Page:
The U.S. dollar rose against the euro in quiet overnight trading as investors booked some profit in the single currency's recent rebound. Persistent concerns about growth in the euro zone also weighed on the common currency. The euro also eased off recent two-week highs against the Japanese yen and 2-1/2-week peaks against the British currency.The U.S. currency steadied off Thursday's two-month low against the British pound. Receding enthusiasm about the UK's strict plans to slash its fiscal deficit have started to give way to concerns about weaker growth prospects in Britain. The Canadian dollar soared early Friday after local jobs data far exceeded expectations last month. The loonie strengthened to a June 28 high against the greenback on news that Canada created more than 90,000 jobs in June, which pushed the nation's unemployment rate down to a January 2009 low of 7.9%. Investors had expected the Canadian economy to add a more modest 15,000 workers in June. Market participants had also forecast the jobless rate to remain unchanged at 8.1%. The surprisingly strong payrolls data boded well for the Canadian recovery and increased expectations for a Bank of Canada interest rate hike in the not too distant future. The Canadian central bank next meets to consider monetary policy on July 20. There is no U.S. economic data due on Friday. CAD: The Canadian dollar rose to its highest level in nearly a two weeks against the U.S. dollar after stronger-than-expected local jobs data increased the chance of a July 20 Bank of Canada interest rate hike. Data Friday showed that Canada created 93,200 jobs in June, well above the addition of 15,000 positions market watchers had expected. Moreover, the nation's unemployment rate unexpectedly fell to 7.9% last month, its lowest since January 2009. Investors had expected the jobless rate to hold steady at 8.1% in June. The robust employment data helped to breathe fresh life into the Canadian economic recovery, which had shown recent signs of stalling. Canadian housing starts came in at an annualize rate of 189,300 in June, which was just below the 190,500 annual rate investors had expected. The previous month's report was revised to a rate of 295,300 annual units from 189,100.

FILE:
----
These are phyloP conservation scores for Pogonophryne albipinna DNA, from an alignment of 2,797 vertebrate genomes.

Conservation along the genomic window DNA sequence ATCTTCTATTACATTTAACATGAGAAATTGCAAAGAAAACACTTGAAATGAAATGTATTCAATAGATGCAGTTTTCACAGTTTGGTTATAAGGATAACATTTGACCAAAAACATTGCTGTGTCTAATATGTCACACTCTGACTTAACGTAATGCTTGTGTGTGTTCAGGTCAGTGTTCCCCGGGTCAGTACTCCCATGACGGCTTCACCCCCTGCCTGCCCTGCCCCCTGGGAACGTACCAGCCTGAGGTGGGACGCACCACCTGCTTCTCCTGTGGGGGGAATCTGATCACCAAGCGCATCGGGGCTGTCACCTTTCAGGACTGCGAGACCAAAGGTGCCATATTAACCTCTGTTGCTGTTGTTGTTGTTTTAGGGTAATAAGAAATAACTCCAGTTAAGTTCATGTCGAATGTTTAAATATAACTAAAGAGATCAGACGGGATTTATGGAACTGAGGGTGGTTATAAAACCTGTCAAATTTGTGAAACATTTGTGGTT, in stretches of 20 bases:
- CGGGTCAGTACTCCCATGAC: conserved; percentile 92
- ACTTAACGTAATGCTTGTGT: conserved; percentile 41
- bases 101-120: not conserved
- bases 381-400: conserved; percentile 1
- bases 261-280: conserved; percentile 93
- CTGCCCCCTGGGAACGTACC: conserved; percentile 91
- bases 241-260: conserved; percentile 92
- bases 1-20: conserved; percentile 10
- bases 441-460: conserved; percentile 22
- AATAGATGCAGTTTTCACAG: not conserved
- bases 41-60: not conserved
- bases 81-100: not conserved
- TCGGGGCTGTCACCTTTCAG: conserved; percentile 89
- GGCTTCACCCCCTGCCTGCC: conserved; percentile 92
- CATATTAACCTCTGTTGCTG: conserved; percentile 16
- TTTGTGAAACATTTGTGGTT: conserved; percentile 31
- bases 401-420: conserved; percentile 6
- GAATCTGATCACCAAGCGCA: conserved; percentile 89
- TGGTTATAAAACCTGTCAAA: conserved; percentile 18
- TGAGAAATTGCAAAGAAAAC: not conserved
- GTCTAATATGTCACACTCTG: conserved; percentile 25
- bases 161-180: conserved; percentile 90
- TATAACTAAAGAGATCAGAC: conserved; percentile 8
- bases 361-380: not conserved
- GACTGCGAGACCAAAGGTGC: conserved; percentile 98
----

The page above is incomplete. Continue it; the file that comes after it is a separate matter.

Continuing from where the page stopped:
EUR: The euro retreated from yesterday's two-month high against the dollar as investors mostly took the approaching weekend as an opportunity to book profit in the single currency's recent rebound. Receding worries about Europe's banking sector and bouts of short-covering have lent what many investors believe to be only temporary support to the euro. Concerns about the economic growth outlook in the euro zone, now that many nations in the bloc are taking bold steps to curb deficits, are again putting downward pressure on the single currency. The single currency is likely to hold around its current ranges ahead of the July 23 announcement of stress tests for European banks. GBP: The British pound eased off Thursday's two-month high against the dollar as the U.K. currency generally tracked the euro lower. Sterling had garnered solid support for the better part of this week on the improvement in investor sentiment that tends to boost riskier currencies like the sterling. The pound also softened on news that wholesale inflation eased last month. Britain's core producer price index surprisingly fell 0.3%(m/m) in June vs. expectations for a 0.1%(m/m) increase. The fall in Britain's PPI last month suggested that a recent rise in inflation might be temporary -- just as the Bank of England has forecast. Consequently, the weaker-than-expected inflation data should give the U.K. central bank more flexibility to keep interest rates low to help assist the recovery. USD: The U.S. dollar neared a 1-1/2-week high against the Japanese yen, as a reduction in worries about the outlook for the global economy helped to lessen demand for safety. Shares on Wall Street have posted solid gains the past three sessions, with yesterday's fall in jobless claims to a two-month low helping to cool market chatter of a double-dip recession in the U.S.